The further businesses navigate through this new frontier acclimating to our current reality where Covid is ever-present and the world of work is being reorganized from a centralized model to decentralized standards and practices, the value of mental health is being amplified and becoming more significant to the larger business conversation. Throughout the corporate ecosystem from leadership on down, we are hearing the echoes of words like self-care, needs, active listening to more clinical language such as depression, anxiety, to a bevy of terms connected to mental illness. The exposure to these types of language and ideas has opened the doors to a paradigmatic shift where the understanding of values around the world of work matters.
While accentuating the importance of mental health as an essential mechanism for business growth, platitudes will only take an organization so far. What is required is for companies to articulate a framework of the relationship between mental health, human capital needs, and business growth. For too long these have been seen as very disparate concepts, but truthfully, they are intimately connected. In this moment of radical change where people are beginning to work in various ways from in-person to hybrid to full-time telework, organizations must commit to dealing with the new challenges ahead to create a healthier work culture that provides for the needs of their employees but sees as it as critical to the economic growth of their business.
What is needed in this new phase of disruption is for companies to actively employ innovative strategies for how they engage their workforce. Even though Covid offered a proof of concept of telework, companies must double down on embracing human-centered values for the future of work. Numerous challenges on the horizon need to be confronted that companies have only begun to deal with. To have a successful business for the long-term, familiarity with areas that were considered soft skills is the model for the future of business.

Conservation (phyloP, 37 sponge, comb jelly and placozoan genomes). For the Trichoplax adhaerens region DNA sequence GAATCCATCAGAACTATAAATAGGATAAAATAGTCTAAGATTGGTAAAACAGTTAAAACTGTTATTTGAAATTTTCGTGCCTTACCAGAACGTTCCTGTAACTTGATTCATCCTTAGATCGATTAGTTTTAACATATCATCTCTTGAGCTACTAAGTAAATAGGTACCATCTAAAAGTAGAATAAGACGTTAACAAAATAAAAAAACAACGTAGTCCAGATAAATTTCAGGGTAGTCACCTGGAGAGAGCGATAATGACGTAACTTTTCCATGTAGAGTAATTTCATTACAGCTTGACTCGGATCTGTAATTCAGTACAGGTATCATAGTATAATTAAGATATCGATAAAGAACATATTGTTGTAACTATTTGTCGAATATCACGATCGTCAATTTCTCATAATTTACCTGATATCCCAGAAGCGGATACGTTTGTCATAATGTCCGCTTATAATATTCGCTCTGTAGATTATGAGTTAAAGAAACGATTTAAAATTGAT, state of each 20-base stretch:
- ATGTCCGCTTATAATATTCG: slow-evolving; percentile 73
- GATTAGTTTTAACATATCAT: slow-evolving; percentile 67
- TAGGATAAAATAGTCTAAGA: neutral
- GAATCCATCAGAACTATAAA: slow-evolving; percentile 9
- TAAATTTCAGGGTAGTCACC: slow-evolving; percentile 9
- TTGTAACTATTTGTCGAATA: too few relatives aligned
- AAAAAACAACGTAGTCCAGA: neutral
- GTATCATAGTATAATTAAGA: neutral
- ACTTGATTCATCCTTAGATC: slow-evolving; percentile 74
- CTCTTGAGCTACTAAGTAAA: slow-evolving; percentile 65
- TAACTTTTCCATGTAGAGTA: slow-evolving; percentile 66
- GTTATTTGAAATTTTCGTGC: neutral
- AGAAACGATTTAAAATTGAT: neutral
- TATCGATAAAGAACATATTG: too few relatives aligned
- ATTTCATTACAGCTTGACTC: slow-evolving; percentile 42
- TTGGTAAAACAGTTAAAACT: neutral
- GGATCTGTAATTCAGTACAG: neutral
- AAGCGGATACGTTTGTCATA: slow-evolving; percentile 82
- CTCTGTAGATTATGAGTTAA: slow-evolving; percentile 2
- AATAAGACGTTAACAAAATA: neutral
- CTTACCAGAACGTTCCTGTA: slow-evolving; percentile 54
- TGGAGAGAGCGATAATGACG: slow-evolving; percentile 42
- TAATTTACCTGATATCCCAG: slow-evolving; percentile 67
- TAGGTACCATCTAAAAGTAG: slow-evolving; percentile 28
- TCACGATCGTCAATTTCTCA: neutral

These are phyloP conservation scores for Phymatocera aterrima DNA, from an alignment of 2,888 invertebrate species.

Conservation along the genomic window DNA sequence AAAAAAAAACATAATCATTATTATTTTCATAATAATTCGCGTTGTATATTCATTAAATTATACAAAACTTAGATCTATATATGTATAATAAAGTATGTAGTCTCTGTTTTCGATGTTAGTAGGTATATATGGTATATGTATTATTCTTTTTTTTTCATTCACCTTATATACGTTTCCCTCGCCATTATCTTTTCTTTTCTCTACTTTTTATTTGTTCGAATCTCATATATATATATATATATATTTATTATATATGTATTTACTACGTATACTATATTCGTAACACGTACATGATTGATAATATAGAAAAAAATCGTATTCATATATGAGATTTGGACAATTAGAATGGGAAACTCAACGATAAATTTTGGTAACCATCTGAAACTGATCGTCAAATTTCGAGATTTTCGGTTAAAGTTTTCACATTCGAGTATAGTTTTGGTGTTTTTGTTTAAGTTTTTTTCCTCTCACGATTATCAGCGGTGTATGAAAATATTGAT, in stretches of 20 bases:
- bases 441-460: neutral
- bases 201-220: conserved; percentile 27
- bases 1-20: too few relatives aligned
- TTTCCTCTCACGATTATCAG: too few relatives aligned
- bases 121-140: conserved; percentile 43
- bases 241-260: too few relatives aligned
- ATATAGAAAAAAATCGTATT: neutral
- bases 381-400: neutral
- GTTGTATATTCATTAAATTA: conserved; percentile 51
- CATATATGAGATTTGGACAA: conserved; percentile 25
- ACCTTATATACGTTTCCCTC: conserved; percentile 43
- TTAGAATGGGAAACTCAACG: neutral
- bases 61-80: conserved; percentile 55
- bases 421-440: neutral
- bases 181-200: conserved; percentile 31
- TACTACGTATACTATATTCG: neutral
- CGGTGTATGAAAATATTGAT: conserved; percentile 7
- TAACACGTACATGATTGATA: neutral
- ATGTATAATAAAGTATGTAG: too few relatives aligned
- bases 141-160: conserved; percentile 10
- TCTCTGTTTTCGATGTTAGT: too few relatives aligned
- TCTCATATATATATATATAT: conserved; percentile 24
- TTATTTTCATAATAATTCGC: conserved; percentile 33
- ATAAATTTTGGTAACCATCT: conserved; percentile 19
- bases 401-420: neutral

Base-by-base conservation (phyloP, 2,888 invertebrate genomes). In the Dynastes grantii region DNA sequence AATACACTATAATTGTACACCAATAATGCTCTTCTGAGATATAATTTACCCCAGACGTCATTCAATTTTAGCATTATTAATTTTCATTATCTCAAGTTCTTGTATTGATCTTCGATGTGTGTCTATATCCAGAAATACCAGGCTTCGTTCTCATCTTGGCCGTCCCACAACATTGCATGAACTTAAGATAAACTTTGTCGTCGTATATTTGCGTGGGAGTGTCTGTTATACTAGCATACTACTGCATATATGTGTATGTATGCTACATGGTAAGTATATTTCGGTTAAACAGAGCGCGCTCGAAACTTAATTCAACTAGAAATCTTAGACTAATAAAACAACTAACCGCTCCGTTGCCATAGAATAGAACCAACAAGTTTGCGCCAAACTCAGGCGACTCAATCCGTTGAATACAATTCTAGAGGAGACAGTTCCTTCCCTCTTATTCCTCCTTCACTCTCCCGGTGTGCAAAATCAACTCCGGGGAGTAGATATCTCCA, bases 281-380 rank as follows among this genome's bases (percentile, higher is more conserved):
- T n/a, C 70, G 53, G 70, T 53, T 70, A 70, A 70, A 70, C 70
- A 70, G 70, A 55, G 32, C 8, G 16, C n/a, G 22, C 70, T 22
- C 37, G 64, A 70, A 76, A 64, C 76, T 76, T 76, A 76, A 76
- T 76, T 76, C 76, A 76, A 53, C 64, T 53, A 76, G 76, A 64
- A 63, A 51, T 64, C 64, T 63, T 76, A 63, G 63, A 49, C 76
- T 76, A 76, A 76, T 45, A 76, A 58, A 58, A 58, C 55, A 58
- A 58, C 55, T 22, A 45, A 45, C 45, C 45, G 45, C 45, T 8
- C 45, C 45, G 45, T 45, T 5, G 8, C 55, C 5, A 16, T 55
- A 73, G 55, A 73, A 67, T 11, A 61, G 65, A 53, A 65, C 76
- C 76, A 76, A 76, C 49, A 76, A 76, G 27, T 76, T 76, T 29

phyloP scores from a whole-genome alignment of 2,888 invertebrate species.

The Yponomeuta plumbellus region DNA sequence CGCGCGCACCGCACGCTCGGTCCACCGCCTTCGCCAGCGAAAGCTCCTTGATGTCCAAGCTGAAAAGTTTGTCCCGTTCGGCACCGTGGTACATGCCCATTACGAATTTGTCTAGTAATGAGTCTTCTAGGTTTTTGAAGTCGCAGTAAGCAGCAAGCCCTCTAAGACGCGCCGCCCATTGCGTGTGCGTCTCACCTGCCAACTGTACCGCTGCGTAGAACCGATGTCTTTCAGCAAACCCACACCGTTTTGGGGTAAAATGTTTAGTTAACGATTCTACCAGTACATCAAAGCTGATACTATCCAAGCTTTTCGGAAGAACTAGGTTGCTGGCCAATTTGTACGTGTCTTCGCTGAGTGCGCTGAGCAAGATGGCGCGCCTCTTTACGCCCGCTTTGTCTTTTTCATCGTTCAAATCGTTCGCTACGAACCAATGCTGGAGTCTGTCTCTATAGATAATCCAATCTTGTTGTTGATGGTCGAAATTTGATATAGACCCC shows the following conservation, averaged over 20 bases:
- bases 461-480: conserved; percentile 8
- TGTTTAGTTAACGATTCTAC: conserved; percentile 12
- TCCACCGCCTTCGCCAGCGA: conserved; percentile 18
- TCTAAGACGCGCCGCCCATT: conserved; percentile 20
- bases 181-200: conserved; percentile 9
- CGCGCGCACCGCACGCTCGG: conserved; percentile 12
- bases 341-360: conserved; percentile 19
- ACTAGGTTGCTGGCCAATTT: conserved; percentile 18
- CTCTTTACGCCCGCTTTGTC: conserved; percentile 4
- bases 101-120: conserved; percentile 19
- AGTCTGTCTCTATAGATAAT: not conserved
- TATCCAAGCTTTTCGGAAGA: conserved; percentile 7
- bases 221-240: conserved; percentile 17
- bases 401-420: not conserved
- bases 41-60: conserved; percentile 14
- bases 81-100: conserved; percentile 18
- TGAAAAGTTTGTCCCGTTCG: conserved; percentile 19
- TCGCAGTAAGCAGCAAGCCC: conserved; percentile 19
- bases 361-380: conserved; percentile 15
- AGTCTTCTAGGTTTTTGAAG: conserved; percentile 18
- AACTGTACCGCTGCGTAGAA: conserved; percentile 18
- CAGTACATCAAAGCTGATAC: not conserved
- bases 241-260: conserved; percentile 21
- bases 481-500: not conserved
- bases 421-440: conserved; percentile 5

Part of the understanding of the Disability Economy is not just an awareness of the needs of the market, but the knowledge of the people that comprise the very market itself. Those who deal with mental health issues reside underneath the umbrella of the Disability Economy and the value of their needs within both the market and the workplace is paramount. We are in a moment where these issues can no longer be ignored, they must be front and center, and taking steps toward defining a solution is a competitive advantage.
As companies begin to realize the inherent value that a human-centered approach offers, the next step is to think about the process of actualizing what to do next. First and foremost, corporate leaders must have a level of transparency and openness and a willingness to listen to employees in their organizations. Having an open line of communication is essential towards evolving a business culture that is prepared for the workplace of the digital age. The very mechanics of work is evolving, but even the stressors themselves are changing. Working virtually have their own set of challenges where continued exploration is necessary. No one is asking corporate leadership to be psychotherapists but having a level of empathy to employee needs is a critical business tool. Creating the processes and procedures to deal with issues as they arise is fundamental to planting the seeds for future organizational growth. Having the tools to deal with the differentiation of workstyles will become vital in building more effective teams, keeping up morale, and ultimately shaping a cohesive work culture.
n the next Mindset Matters column, we will expose many of the vulnerabilities that organizations have faced in these turbulent times. The column will look more specifically at what are some of the key instruments that are needed to develop a robust corporate toolkit where mental health is vital to maneuver to the next phase of the future of work.